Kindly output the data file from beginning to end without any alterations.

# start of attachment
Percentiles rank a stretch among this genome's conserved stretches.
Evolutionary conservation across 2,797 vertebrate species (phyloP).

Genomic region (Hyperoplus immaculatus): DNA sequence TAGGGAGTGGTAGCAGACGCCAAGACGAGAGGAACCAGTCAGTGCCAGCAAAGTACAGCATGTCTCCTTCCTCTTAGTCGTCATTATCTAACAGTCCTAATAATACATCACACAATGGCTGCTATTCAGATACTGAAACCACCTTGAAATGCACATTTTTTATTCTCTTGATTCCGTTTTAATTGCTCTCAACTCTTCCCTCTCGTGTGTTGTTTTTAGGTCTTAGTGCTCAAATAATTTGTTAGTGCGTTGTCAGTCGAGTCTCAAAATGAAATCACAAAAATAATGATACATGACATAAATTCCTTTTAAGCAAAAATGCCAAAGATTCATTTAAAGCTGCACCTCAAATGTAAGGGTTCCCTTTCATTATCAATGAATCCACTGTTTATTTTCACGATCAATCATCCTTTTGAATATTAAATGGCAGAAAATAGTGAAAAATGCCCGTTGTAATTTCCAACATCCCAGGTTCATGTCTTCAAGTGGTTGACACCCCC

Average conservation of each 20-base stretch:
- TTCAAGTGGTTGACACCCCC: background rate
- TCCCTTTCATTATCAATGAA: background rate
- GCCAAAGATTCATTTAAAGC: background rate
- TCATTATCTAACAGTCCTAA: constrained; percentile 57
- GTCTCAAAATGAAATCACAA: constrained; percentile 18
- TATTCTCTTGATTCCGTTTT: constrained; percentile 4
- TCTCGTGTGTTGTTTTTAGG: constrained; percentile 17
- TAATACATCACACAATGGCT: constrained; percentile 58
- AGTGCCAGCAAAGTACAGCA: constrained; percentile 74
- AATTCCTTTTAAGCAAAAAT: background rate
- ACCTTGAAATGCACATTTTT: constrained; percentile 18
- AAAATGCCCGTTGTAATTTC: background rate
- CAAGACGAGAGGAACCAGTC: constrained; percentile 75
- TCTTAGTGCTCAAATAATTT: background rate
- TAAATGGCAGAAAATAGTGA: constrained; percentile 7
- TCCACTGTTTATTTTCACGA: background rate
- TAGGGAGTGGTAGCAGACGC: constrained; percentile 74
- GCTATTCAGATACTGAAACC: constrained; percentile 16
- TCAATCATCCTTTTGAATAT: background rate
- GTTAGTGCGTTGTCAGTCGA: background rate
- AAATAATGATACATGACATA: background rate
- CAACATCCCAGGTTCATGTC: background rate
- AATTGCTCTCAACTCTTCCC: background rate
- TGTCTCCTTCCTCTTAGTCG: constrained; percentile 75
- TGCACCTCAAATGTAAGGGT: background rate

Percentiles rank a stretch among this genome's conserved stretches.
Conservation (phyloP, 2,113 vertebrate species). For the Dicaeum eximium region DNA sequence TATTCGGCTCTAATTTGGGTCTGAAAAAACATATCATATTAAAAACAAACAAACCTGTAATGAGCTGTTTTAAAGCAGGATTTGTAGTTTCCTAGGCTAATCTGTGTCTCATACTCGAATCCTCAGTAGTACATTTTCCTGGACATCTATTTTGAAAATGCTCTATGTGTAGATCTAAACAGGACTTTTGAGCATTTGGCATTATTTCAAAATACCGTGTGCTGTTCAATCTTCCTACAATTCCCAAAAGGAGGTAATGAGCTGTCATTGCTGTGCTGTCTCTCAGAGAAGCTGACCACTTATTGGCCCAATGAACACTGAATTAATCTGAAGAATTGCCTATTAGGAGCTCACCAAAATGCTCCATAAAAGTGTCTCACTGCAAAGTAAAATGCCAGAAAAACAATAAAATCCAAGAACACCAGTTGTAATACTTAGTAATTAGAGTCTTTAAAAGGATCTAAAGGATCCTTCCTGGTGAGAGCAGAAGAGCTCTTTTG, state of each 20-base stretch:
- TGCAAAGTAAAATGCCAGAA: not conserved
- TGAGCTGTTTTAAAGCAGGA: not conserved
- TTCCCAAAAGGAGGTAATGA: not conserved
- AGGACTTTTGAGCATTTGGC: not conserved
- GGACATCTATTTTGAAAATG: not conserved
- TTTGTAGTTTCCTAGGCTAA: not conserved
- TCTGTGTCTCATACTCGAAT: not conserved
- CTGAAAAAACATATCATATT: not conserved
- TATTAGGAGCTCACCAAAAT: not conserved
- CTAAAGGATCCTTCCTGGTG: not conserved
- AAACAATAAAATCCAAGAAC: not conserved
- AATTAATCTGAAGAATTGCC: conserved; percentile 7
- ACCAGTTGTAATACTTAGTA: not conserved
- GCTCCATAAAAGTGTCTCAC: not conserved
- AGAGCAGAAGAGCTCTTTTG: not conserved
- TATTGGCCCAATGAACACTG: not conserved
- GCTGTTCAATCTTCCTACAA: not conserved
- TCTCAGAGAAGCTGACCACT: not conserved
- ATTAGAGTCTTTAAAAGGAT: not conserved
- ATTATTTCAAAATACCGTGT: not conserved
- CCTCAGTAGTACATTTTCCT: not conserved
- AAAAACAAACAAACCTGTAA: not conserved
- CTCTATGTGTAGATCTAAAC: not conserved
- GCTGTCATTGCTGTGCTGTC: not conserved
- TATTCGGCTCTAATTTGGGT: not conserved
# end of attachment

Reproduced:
Percentiles rank a stretch among this genome's conserved stretches.
Evolutionary conservation across 2,797 vertebrate species (phyloP).

Genomic region (Hyperoplus immaculatus): DNA sequence TAGGGAGTGGTAGCAGACGCCAAGACGAGAGGAACCAGTCAGTGCCAGCAAAGTACAGCATGTCTCCTTCCTCTTAGTCGTCATTATCTAACAGTCCTAATAATACATCACACAATGGCTGCTATTCAGATACTGAAACCACCTTGAAATGCACATTTTTTATTCTCTTGATTCCGTTTTAATTGCTCTCAACTCTTCCCTCTCGTGTGTTGTTTTTAGGTCTTAGTGCTCAAATAATTTGTTAGTGCGTTGTCAGTCGAGTCTCAAAATGAAATCACAAAAATAATGATACATGACATAAATTCCTTTTAAGCAAAAATGCCAAAGATTCATTTAAAGCTGCACCTCAAATGTAAGGGTTCCCTTTCATTATCAATGAATCCACTGTTTATTTTCACGATCAATCATCCTTTTGAATATTAAATGGCAGAAAATAGTGAAAAATGCCCGTTGTAATTTCCAACATCCCAGGTTCATGTCTTCAAGTGGTTGACACCCCC

Average conservation of each 20-base stretch:
- TTCAAGTGGTTGACACCCCC: background rate
- TCCCTTTCATTATCAATGAA: background rate
- GCCAAAGATTCATTTAAAGC: background rate
- TCATTATCTAACAGTCCTAA: constrained; percentile 57
- GTCTCAAAATGAAATCACAA: constrained; percentile 18
- TATTCTCTTGATTCCGTTTT: constrained; percentile 4
- TCTCGTGTGTTGTTTTTAGG: constrained; percentile 17
- TAATACATCACACAATGGCT: constrained; percentile 58
- AGTGCCAGCAAAGTACAGCA: constrained; percentile 74
- AATTCCTTTTAAGCAAAAAT: background rate
- ACCTTGAAATGCACATTTTT: constrained; percentile 18
- AAAATGCCCGTTGTAATTTC: background rate
- CAAGACGAGAGGAACCAGTC: constrained; percentile 75
- TCTTAGTGCTCAAATAATTT: background rate
- TAAATGGCAGAAAATAGTGA: constrained; percentile 7
- TCCACTGTTTATTTTCACGA: background rate
- TAGGGAGTGGTAGCAGACGC: constrained; percentile 74
- GCTATTCAGATACTGAAACC: constrained; percentile 16
- TCAATCATCCTTTTGAATAT: background rate
- GTTAGTGCGTTGTCAGTCGA: background rate
- AAATAATGATACATGACATA: background rate
- CAACATCCCAGGTTCATGTC: background rate
- AATTGCTCTCAACTCTTCCC: background rate
- TGTCTCCTTCCTCTTAGTCG: constrained; percentile 75
- TGCACCTCAAATGTAAGGGT: background rate

Percentiles rank a stretch among this genome's conserved stretches.
Conservation (phyloP, 2,113 vertebrate species). For the Dicaeum eximium region DNA sequence TATTCGGCTCTAATTTGGGTCTGAAAAAACATATCATATTAAAAACAAACAAACCTGTAATGAGCTGTTTTAAAGCAGGATTTGTAGTTTCCTAGGCTAATCTGTGTCTCATACTCGAATCCTCAGTAGTACATTTTCCTGGACATCTATTTTGAAAATGCTCTATGTGTAGATCTAAACAGGACTTTTGAGCATTTGGCATTATTTCAAAATACCGTGTGCTGTTCAATCTTCCTACAATTCCCAAAAGGAGGTAATGAGCTGTCATTGCTGTGCTGTCTCTCAGAGAAGCTGACCACTTATTGGCCCAATGAACACTGAATTAATCTGAAGAATTGCCTATTAGGAGCTCACCAAAATGCTCCATAAAAGTGTCTCACTGCAAAGTAAAATGCCAGAAAAACAATAAAATCCAAGAACACCAGTTGTAATACTTAGTAATTAGAGTCTTTAAAAGGATCTAAAGGATCCTTCCTGGTGAGAGCAGAAGAGCTCTTTTG, state of each 20-base stretch:
- TGCAAAGTAAAATGCCAGAA: not conserved
- TGAGCTGTTTTAAAGCAGGA: not conserved
- TTCCCAAAAGGAGGTAATGA: not conserved
- AGGACTTTTGAGCATTTGGC: not conserved
- GGACATCTATTTTGAAAATG: not conserved
- TTTGTAGTTTCCTAGGCTAA: not conserved
- TCTGTGTCTCATACTCGAAT: not conserved
- CTGAAAAAACATATCATATT: not conserved
- TATTAGGAGCTCACCAAAAT: not conserved
- CTAAAGGATCCTTCCTGGTG: not conserved
- AAACAATAAAATCCAAGAAC: not conserved
- AATTAATCTGAAGAATTGCC: conserved; percentile 7
- ACCAGTTGTAATACTTAGTA: not conserved
- GCTCCATAAAAGTGTCTCAC: not conserved
- AGAGCAGAAGAGCTCTTTTG: not conserved
- TATTGGCCCAATGAACACTG: not conserved
- GCTGTTCAATCTTCCTACAA: not conserved
- TCTCAGAGAAGCTGACCACT: not conserved
- ATTAGAGTCTTTAAAAGGAT: not conserved
- ATTATTTCAAAATACCGTGT: not conserved
- CCTCAGTAGTACATTTTCCT: not conserved
- AAAAACAAACAAACCTGTAA: not conserved
- CTCTATGTGTAGATCTAAAC: not conserved
- GCTGTCATTGCTGTGCTGTC: not conserved
- TATTCGGCTCTAATTTGGGT: not conserved